• Financial Holdings: Security deposit funds are required to be placed in a separate bank account in the state and held individually from other deposits.

Sending Rental Application Forms

Landlords can send rental application forms to tenants in one of two ways:

  1. Manually – using the PDF and Word templates available for free on our website (see the top right of this webpage), landlords can send a rental application form to tenants via a physical copy or email.
  2. With Software – most popular property management software services include an online rental application form that can automate the collection and screening process for landlords.

For reviews of popular property management software, click here.

Processing a Rental Application

The next step in the tenant screening process is to use the information on the rental application form to conduct a background check:

  • Credit Check – subject to the tenant’s written consent, a credit check will either provide a simpler “pass/fail” report, or a full credit report including the tenant’s credit score and information about their income, employment, past addresses, credit inquiries and more.
  • Eviction Check – an eviction check aims to show the tenant’s history of eviction filings or judgments against them at any point in the last 7 years.
  • Criminal History Check – a criminal history check aims to show any records involving the tenant in state court criminal records or in databases such as the national sex offender public registry.

If you are looking to conduct an eviction record search, you may choose to use a service that aggregates all the information for you, or you may discover this information yourself through accessing public records with the state of Alaska.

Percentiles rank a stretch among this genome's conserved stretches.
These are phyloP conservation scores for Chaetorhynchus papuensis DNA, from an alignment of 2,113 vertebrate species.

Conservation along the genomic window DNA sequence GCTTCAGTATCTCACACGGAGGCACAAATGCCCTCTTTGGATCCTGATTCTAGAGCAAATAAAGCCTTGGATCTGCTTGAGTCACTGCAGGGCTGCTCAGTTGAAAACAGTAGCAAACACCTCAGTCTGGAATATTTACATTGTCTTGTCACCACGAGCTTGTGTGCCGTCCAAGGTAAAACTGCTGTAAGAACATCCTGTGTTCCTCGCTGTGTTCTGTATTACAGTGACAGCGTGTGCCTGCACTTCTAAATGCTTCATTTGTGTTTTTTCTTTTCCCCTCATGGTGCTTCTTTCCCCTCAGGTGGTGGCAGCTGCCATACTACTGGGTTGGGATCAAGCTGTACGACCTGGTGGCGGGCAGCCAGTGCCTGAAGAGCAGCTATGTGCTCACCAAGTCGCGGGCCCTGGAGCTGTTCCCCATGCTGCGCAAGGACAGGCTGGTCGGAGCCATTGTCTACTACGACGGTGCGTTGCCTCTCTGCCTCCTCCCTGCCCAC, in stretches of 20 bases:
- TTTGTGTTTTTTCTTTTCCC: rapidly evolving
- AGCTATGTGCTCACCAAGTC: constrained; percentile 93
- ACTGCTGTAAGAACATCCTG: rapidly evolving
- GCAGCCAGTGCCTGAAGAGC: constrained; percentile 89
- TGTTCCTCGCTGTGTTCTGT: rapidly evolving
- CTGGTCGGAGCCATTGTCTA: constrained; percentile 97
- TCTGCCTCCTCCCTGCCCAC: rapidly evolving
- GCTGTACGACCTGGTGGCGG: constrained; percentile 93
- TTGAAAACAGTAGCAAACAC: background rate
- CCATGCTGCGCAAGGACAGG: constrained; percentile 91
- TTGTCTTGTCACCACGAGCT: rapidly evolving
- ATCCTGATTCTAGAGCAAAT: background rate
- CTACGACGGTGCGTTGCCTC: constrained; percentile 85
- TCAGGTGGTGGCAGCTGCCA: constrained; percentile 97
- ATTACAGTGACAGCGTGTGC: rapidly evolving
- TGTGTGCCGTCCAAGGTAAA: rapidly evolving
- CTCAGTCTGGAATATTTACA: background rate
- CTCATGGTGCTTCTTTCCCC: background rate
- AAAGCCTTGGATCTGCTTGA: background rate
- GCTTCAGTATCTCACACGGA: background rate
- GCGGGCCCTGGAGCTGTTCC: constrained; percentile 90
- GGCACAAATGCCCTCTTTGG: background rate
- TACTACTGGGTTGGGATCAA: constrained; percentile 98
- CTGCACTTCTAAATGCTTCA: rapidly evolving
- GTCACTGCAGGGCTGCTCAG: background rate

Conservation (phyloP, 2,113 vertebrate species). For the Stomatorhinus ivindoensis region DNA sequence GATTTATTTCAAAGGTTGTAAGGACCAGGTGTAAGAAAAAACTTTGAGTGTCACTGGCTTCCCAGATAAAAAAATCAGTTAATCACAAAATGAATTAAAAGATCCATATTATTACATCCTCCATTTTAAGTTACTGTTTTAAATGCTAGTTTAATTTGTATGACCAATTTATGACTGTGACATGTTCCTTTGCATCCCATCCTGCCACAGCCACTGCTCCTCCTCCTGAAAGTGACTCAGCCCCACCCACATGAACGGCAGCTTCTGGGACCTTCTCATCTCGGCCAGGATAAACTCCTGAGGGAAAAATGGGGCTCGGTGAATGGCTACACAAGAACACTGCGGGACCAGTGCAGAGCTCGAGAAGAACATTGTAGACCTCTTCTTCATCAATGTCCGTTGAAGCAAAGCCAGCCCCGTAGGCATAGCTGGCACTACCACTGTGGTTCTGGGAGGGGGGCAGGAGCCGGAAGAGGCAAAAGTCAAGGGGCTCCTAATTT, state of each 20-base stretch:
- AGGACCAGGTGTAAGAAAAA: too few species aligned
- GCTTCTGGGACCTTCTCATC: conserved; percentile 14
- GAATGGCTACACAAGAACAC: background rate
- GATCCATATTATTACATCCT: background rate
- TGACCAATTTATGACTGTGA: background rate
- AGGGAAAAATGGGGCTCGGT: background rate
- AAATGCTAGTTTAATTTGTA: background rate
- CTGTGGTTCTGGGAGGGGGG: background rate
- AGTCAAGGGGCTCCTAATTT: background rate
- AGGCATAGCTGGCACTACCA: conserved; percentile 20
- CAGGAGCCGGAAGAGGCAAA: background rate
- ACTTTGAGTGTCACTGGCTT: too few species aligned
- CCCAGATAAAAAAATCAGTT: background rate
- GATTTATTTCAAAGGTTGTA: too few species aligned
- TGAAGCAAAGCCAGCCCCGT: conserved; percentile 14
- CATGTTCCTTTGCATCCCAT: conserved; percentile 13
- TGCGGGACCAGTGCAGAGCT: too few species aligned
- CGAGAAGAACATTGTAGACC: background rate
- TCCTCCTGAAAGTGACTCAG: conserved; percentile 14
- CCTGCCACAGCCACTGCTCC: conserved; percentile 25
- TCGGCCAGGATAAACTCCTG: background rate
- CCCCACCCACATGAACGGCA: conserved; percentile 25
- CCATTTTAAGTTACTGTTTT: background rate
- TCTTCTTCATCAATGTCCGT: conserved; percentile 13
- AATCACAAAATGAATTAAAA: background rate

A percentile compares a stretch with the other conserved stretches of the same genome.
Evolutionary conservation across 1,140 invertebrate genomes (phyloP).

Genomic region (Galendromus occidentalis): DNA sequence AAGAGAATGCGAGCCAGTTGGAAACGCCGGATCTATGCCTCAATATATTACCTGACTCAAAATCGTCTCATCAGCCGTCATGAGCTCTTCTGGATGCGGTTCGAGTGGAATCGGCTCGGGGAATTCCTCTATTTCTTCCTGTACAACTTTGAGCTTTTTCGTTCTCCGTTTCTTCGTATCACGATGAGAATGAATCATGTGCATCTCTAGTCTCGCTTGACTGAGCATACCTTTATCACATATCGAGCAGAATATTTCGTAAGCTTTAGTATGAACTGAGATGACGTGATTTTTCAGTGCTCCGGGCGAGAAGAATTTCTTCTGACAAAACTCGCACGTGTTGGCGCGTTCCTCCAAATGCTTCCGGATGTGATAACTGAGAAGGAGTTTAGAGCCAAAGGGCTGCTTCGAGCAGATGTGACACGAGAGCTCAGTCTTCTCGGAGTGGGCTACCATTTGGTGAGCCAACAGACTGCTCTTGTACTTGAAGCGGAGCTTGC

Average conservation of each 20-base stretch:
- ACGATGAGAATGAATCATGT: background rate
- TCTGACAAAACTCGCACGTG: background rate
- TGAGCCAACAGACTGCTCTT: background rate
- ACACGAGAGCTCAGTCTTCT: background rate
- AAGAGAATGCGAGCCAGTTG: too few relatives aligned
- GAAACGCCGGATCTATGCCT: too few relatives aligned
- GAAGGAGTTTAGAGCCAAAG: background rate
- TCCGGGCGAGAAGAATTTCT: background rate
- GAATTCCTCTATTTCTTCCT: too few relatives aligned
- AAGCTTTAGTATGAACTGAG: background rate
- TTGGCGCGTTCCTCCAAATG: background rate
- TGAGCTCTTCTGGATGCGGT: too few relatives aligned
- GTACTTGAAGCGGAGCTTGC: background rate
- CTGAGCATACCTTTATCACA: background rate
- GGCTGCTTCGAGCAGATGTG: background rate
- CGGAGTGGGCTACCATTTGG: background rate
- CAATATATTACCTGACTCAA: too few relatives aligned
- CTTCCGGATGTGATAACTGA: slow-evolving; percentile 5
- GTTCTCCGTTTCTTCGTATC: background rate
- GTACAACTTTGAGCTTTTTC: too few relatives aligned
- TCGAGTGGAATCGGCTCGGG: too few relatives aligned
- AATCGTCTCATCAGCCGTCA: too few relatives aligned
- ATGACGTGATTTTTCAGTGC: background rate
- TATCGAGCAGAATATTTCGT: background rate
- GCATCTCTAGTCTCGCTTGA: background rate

To conduct your own search:

  • Go to the Alaska CourtView website.
  • Enter the name of the prospective tenant.
  • Choose the “Eviction” case type from the menu
  • Conduct a search using the tenant’s name and date of birth listed on their application.

Responding to Rental Applications

If an applicant meets all of your tenant screening criteria, then there’s nothing you need to do beyond notifying them and moving forward with the normal leasing process.

However, if you acquire a consumer report for an applicant (i.e. credit, eviction or criminal history) and you make an “adverse action” against them (EVEN IF the report’s information wasn’t the primary reason for doing so), you are required to provide the tenant with a notice letter that includes certain details, known as an “adverse action notice”.

An adverse action is defined as either rejecting the applicant or instituting additional/higher requirements than you have for another applicant (i.e. requiring a co-signer, larger security deposit, higher rent or an additional deposit).

In these cases, an adverse action notice is required to be sent to the applicant, and must include the following:

  • The agency’s name, address and phone number that supplied the report.
  • A statement explaining that the CRA didn’t make the decision for the adverse action themselves, and as a result, that they can’t explain why the decision was made.
  • A statement explaining the applicant’s right to dispute such information and their right to a copy of the report in question within 60 days.

To learn more about requirements surrounding adverse action notices, see this article from the Federal Trade Commission. To get an idea of what an adverse action notice might look like, see this example letter.

Additionally, to protect against accusations of illegal discrimination, it is always recommended to include the exact reason why the application was not approved in the rejection letter.